Dual-energy CT in the diagnosis of occult acute scaphoid injury: a direct comparison with MRI.
Xie C., Ather S., Mansour R., Gleeson F., Chowdhury R.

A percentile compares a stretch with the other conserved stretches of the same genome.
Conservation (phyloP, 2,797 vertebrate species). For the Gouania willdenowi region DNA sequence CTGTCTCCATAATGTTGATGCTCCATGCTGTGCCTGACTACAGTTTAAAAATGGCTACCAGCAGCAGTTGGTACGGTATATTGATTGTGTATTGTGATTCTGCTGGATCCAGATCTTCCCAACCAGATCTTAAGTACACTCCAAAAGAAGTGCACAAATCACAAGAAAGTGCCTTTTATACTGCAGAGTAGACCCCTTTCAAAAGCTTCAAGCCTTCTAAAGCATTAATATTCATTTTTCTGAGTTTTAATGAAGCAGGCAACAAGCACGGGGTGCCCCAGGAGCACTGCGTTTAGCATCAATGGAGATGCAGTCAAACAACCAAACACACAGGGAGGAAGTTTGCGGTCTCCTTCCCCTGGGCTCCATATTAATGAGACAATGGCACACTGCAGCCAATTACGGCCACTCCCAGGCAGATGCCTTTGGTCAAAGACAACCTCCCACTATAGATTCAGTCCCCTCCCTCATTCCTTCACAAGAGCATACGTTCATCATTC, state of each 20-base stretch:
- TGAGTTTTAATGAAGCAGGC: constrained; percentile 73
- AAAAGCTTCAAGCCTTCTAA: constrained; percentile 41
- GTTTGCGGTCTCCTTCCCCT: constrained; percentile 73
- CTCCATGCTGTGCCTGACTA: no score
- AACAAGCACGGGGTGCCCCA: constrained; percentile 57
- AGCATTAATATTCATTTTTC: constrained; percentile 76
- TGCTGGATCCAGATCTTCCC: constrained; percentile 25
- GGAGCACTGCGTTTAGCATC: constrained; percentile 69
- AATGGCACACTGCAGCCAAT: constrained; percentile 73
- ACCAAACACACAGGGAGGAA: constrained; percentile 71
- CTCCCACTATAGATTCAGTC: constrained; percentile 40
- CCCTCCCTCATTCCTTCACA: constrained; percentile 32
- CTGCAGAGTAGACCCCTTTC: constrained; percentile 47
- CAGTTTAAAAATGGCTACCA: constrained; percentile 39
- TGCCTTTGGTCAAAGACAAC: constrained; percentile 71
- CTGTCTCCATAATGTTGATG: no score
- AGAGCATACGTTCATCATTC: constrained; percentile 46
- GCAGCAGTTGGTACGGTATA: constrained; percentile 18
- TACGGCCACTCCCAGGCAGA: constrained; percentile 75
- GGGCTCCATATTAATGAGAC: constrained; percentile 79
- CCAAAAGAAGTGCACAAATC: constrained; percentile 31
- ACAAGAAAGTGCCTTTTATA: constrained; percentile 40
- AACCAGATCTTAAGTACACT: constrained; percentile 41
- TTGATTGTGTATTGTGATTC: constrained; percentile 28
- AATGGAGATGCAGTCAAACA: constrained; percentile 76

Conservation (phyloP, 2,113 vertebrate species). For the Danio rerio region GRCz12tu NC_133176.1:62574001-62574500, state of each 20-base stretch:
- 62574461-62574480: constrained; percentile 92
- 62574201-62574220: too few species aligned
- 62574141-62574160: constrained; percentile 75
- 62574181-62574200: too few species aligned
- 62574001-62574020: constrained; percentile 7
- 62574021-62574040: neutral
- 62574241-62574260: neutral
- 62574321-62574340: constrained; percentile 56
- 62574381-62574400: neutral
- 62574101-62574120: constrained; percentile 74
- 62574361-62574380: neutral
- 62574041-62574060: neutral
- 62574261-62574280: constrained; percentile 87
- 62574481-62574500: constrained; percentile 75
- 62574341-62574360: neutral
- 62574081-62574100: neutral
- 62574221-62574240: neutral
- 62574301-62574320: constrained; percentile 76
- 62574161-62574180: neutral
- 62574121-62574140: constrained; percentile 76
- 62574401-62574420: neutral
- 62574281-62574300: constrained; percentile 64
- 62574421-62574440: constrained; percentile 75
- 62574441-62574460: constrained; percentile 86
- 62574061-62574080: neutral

OBJECTIVES: Scaphoid injuries occult on plain radiography often require further imaging for definitive diagnosis. We investigate the utility of dual-energy computed tomography (DECT) for the detection of acute bone marrow oedema and fracture of scaphoid compared to MRI. MATERIALS AND METHODS: Twenty patients who presented acutely (without prior injury) to the emergency department with clinically suspected occult scaphoid fracture and had MRI of the wrist were prospectively recruited to have DECT (GE Revolution CT). Material decomposition images of the water-calcium base pair were generated and assessed in conjunction with the monochromatic images to permit correlation of marrow signal changes with any cortical disruption for fracture confirmation. The assessment was performed by two musculoskeletal radiologists blinded from MRI results. The statistical difference of MRI and reviewers' detection of acute bone oedema (1 = present, 0 = absent) was performed using the Friedman test (SPSS v.16). RESULTS: MRI showed acute scaphoid fracture and/or bone marrow oedema in 14/20 patients of which 6 also had cortical disruption. On DECT, reviewer A identified oedema in 13 and cortical disruption in 10 patients while reviewer B identified oedema in 10 and cortical disruption in seven of the 14 MRI positive patients. No statistically significant difference in oedema detection on MRI and reviewers of DECT (p value 0.61) but DECT was more sensitive at detecting cortical disruption. CONCLUSION: DECT has the capability to detect acute scaphoid oedema in addition to cortical fractures. However, compared to MRI, DECT has lower contrast resolution and less sensitive in the detection of mild oedema. KEY POINTS: • Dual-energy CT is able to detect acute traumatic scaphoid marrow oedema. • Dual-energy CT has greater detection rate of scaphoid fractures than MRI. • Dual-energy CT is an alternative to MRI for occult scaphoid injury.